Title

The different variables that affect older males' and females' intentions to continue working

Document Type

Article

Publication details

Shacklock, K, Brunetto, Y & Nelson, S 2009, 'The different variables that affect older males' and females' intentions to continue working', Asia Pacific Journal of Human Resources, vol. 47, no. 1, pp. 79-101.

Published version available from:

http://dx.doi.org/10.1177/1038411108099291

Peer Reviewed

Peer-Reviewed

Abstract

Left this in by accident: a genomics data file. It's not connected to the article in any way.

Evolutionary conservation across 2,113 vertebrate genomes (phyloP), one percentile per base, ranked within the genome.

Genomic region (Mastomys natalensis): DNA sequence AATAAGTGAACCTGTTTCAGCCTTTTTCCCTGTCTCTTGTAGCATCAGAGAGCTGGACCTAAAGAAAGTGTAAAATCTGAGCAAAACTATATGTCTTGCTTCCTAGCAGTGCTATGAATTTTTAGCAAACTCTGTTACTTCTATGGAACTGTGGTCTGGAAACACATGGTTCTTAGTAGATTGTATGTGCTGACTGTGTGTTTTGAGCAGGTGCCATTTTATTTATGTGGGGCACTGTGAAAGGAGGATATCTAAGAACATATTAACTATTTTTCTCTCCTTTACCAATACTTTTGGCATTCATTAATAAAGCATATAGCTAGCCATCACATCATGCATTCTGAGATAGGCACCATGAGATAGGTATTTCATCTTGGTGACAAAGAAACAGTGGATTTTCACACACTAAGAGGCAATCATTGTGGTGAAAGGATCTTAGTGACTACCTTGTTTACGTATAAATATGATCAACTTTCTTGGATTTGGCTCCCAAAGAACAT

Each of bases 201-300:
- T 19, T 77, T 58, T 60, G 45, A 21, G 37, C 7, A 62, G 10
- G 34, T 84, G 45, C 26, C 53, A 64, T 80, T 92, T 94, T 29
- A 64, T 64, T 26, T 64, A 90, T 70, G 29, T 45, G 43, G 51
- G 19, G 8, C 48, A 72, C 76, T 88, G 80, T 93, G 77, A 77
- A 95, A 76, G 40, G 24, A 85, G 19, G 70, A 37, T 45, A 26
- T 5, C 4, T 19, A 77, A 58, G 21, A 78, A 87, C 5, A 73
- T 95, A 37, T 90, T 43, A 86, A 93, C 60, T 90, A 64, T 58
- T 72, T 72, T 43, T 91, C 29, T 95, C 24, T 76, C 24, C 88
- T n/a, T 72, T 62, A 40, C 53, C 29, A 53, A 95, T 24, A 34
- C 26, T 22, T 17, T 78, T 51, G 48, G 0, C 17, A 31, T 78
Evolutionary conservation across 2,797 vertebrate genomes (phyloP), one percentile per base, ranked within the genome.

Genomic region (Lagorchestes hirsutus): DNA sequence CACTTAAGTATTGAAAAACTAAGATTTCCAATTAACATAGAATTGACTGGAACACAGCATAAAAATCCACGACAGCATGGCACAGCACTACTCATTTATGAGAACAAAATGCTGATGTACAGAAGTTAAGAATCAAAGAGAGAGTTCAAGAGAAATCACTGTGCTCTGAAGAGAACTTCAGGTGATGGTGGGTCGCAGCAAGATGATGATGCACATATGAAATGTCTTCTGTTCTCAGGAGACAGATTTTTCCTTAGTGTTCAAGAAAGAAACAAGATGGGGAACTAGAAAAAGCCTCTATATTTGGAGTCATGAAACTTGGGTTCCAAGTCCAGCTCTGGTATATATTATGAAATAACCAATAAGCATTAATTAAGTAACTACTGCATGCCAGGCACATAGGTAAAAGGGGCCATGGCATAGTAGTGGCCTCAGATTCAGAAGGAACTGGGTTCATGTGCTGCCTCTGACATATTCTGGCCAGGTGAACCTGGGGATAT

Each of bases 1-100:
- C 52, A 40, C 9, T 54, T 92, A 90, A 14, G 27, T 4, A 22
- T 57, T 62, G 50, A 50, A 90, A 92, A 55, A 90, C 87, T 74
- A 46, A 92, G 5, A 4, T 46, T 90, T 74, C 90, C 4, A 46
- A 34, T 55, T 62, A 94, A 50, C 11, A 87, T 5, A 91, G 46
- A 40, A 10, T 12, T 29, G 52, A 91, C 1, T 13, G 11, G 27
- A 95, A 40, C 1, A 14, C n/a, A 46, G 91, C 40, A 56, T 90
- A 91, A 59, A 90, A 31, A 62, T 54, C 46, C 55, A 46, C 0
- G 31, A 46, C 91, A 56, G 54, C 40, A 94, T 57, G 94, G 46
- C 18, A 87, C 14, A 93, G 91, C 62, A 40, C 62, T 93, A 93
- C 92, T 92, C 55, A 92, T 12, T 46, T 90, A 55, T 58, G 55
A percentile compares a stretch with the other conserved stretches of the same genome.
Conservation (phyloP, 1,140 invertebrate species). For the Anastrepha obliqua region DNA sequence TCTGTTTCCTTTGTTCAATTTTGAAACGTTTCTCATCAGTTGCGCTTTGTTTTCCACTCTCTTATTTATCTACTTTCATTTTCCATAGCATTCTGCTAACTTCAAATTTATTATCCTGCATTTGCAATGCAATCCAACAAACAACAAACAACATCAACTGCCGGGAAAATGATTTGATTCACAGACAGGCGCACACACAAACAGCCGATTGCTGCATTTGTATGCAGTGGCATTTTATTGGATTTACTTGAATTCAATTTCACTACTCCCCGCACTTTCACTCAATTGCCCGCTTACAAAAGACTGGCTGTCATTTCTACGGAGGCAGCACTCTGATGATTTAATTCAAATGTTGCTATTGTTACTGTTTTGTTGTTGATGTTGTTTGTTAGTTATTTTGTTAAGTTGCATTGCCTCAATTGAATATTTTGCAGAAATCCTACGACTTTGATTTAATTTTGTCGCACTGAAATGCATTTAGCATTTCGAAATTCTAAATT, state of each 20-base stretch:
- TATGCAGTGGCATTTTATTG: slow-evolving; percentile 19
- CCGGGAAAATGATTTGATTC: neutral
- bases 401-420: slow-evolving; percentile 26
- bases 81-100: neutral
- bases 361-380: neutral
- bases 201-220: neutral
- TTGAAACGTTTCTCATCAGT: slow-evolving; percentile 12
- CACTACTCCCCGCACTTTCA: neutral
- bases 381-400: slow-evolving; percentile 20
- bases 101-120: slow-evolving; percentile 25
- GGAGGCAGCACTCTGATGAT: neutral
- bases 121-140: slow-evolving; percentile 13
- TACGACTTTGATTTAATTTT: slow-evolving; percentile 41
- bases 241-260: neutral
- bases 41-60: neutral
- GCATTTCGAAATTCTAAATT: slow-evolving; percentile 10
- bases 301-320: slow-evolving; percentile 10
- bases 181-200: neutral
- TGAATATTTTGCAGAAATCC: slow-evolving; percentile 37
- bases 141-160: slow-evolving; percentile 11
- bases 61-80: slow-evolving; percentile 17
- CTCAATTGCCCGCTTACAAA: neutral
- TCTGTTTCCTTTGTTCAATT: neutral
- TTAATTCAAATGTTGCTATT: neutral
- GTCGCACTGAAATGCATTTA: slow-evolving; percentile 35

This paper examined the impact of certain work-related variables on older workers' intentions to continue paid work and whether the impact of these work-related variables varies between men and women. Data were collected through a questionnaire survey of a sample of 379 employees, aged 50 years and older, working in a large public sector organisation in Australia. Results identified the work-related variables that influence older workers' intentions to continue paid work as importance of work, flexibility and interests outside of work, irrespective of gender. Results also indicated that a greater understanding can result if differences between males' and females' intentions are examined. The findings suggest a significant level of differentiation, based on gender, in relation to autonomy, work environment and interests outside work. Management will need to consider these important work-related variables in addressing attrition and turnover challenges and formulating human resource forecasts and specific strategies for increasing the retention of older workers.